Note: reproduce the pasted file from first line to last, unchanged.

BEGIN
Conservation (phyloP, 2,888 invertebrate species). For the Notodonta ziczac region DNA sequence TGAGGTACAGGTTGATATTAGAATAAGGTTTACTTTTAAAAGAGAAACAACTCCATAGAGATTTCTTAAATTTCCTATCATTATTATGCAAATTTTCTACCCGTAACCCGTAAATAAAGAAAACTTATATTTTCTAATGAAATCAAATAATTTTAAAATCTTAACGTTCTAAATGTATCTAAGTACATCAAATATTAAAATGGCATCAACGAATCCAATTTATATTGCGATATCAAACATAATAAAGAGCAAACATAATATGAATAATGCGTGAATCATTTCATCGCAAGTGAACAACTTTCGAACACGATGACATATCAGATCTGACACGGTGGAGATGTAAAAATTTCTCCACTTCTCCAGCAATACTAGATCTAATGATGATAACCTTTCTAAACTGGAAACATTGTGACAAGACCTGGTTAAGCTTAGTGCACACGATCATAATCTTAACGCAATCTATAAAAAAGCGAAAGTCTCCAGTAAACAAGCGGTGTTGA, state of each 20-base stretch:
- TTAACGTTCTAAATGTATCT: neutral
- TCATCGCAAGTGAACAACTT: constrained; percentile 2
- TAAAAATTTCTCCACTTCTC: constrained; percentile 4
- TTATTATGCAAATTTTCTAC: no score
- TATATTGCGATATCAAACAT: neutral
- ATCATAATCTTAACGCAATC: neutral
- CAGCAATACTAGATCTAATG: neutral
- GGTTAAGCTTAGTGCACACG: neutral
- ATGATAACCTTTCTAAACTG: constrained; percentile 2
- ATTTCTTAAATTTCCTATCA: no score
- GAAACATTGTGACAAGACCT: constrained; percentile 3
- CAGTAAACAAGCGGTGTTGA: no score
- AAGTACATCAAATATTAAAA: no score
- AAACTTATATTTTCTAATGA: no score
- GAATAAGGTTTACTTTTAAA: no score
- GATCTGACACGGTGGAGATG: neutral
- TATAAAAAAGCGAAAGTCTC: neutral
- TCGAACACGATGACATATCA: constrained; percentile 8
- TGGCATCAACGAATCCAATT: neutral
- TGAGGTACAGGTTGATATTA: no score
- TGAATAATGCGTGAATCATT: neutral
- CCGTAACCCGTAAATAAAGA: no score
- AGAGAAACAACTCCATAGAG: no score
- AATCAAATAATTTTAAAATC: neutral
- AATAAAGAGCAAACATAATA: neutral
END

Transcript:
Conservation (phyloP, 2,888 invertebrate species). For the Notodonta ziczac region DNA sequence TGAGGTACAGGTTGATATTAGAATAAGGTTTACTTTTAAAAGAGAAACAACTCCATAGAGATTTCTTAAATTTCCTATCATTATTATGCAAATTTTCTACCCGTAACCCGTAAATAAAGAAAACTTATATTTTCTAATGAAATCAAATAATTTTAAAATCTTAACGTTCTAAATGTATCTAAGTACATCAAATATTAAAATGGCATCAACGAATCCAATTTATATTGCGATATCAAACATAATAAAGAGCAAACATAATATGAATAATGCGTGAATCATTTCATCGCAAGTGAACAACTTTCGAACACGATGACATATCAGATCTGACACGGTGGAGATGTAAAAATTTCTCCACTTCTCCAGCAATACTAGATCTAATGATGATAACCTTTCTAAACTGGAAACATTGTGACAAGACCTGGTTAAGCTTAGTGCACACGATCATAATCTTAACGCAATCTATAAAAAAGCGAAAGTCTCCAGTAAACAAGCGGTGTTGA, state of each 20-base stretch:
- TTAACGTTCTAAATGTATCT: neutral
- TCATCGCAAGTGAACAACTT: constrained; percentile 2
- TAAAAATTTCTCCACTTCTC: constrained; percentile 4
- TTATTATGCAAATTTTCTAC: no score
- TATATTGCGATATCAAACAT: neutral
- ATCATAATCTTAACGCAATC: neutral
- CAGCAATACTAGATCTAATG: neutral
- GGTTAAGCTTAGTGCACACG: neutral
- ATGATAACCTTTCTAAACTG: constrained; percentile 2
- ATTTCTTAAATTTCCTATCA: no score
- GAAACATTGTGACAAGACCT: constrained; percentile 3
- CAGTAAACAAGCGGTGTTGA: no score
- AAGTACATCAAATATTAAAA: no score
- AAACTTATATTTTCTAATGA: no score
- GAATAAGGTTTACTTTTAAA: no score
- GATCTGACACGGTGGAGATG: neutral
- TATAAAAAAGCGAAAGTCTC: neutral
- TCGAACACGATGACATATCA: constrained; percentile 8
- TGGCATCAACGAATCCAATT: neutral
- TGAGGTACAGGTTGATATTA: no score
- TGAATAATGCGTGAATCATT: neutral
- CCGTAACCCGTAAATAAAGA: no score
- AGAGAAACAACTCCATAGAG: no score
- AATCAAATAATTTTAAAATC: neutral
- AATAAAGAGCAAACATAATA: neutral